Yes, The Madam does refer to the world’s oldest profession, and yes, Alma, the titular madam, does arrive at it in one of the usual ways (poverty), but there is little of the stereotypical or salacious. Living in West Virginia in the 1920s, Alma, her husband, and their three children have a hardscrabble, Depression-era life. Henry and Alma take off to Florida to chase a dream of riches, leaving their oldest in their house and the two youngest in the orphanage. Only Alma returns, Henry preferring to continue chasing the dream. Joining forces with the discarded, junkie mistress of the local rumrunner and the giantess who falls in love with her, Alma decides that her only option is to open a whorehouse.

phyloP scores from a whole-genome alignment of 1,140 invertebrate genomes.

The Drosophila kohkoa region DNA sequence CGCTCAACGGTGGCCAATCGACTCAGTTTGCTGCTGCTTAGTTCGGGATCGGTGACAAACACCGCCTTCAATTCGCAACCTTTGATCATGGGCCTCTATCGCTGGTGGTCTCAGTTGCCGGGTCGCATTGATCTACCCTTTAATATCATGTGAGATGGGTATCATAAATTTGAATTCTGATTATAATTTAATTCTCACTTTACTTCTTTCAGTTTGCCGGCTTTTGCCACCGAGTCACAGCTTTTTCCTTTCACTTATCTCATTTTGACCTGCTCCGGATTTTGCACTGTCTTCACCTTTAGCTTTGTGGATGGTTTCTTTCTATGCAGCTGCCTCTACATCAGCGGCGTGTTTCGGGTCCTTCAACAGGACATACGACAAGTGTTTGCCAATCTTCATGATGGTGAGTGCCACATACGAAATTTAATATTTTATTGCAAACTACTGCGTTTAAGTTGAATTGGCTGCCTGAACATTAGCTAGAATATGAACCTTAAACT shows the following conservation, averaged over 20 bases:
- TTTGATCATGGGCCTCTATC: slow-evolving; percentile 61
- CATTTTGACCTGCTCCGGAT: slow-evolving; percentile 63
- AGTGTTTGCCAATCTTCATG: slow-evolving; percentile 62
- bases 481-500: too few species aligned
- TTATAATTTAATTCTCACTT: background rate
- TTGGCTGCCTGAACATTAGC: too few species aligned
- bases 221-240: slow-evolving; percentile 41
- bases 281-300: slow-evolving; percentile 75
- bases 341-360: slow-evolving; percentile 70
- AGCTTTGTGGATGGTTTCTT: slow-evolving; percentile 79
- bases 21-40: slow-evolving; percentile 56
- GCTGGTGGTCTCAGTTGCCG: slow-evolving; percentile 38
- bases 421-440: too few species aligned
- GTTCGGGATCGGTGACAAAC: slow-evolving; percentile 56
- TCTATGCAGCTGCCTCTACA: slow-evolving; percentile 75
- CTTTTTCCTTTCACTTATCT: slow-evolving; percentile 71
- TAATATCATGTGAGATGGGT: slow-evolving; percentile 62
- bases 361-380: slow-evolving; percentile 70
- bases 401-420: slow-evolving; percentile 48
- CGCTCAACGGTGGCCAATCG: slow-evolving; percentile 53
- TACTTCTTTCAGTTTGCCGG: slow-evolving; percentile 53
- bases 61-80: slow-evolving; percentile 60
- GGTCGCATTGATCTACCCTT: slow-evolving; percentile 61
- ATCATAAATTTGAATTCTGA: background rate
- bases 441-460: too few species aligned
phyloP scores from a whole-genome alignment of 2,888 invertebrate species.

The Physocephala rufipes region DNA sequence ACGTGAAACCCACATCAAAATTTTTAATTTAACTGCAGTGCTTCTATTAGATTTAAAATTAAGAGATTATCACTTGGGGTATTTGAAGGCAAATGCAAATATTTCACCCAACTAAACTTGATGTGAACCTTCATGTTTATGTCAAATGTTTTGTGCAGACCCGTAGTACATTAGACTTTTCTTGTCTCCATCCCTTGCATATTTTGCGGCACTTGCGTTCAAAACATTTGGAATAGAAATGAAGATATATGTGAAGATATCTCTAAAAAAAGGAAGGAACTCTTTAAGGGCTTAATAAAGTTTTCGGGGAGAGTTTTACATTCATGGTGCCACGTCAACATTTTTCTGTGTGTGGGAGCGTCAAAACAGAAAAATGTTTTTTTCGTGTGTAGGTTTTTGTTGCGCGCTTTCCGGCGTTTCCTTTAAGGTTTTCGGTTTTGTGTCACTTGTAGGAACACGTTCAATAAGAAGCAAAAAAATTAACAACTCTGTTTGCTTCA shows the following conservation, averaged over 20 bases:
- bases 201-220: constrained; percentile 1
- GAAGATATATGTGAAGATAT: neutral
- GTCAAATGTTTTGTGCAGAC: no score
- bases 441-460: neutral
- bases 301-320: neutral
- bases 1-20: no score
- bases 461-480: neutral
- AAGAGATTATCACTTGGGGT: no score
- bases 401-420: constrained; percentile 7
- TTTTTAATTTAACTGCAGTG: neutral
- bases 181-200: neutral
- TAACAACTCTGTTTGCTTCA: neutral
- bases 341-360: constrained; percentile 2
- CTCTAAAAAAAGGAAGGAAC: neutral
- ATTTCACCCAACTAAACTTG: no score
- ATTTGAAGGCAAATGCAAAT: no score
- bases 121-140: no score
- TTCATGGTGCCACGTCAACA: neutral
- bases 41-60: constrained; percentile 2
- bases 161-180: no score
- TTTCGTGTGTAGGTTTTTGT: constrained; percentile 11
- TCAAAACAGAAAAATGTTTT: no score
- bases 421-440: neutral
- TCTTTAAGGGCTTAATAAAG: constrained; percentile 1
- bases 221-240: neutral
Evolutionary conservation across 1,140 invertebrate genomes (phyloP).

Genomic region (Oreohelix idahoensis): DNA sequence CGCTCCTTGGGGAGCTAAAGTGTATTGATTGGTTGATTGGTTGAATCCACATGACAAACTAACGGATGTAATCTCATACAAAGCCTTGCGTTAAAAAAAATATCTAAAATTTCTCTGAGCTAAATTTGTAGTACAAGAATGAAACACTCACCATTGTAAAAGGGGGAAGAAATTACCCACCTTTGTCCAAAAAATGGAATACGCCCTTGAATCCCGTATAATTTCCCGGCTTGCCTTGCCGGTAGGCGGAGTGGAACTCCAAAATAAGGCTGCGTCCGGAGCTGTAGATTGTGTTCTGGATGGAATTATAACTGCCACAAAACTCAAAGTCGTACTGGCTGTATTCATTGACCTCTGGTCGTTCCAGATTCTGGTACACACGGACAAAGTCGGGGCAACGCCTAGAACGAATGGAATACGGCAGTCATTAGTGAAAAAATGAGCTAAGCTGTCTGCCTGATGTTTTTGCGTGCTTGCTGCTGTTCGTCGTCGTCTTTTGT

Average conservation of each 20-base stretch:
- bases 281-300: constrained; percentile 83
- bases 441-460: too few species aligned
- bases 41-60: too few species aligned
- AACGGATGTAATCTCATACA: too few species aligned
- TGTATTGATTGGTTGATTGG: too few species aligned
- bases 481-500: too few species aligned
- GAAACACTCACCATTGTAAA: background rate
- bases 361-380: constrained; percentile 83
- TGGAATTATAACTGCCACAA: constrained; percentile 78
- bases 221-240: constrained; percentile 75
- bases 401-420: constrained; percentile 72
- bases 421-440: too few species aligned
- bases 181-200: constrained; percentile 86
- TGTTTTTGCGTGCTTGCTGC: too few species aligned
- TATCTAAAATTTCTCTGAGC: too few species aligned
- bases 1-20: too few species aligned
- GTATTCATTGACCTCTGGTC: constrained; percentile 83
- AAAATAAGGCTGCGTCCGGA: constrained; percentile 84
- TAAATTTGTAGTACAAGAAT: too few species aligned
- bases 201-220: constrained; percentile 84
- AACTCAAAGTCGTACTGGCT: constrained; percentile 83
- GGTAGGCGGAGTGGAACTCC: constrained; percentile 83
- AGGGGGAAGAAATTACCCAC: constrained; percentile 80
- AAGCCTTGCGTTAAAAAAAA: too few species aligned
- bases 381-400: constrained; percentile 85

Baggott’s great-grandmother was a madam, and her grandmother (Lettie in the novel) was raised among her prostitutes. The author reveals, with honesty and sympathy, the day-to-day life of a madam: the fending off and buying off of the local sheriff, Alma’s efforts to keep Lettie’s life normal. It is this latter concern that drives the end of the novel, and Alma’s solution, while drastic, is as understandable as her decision to become a madam. Baggott has written a beautiful tribute to the women in her family.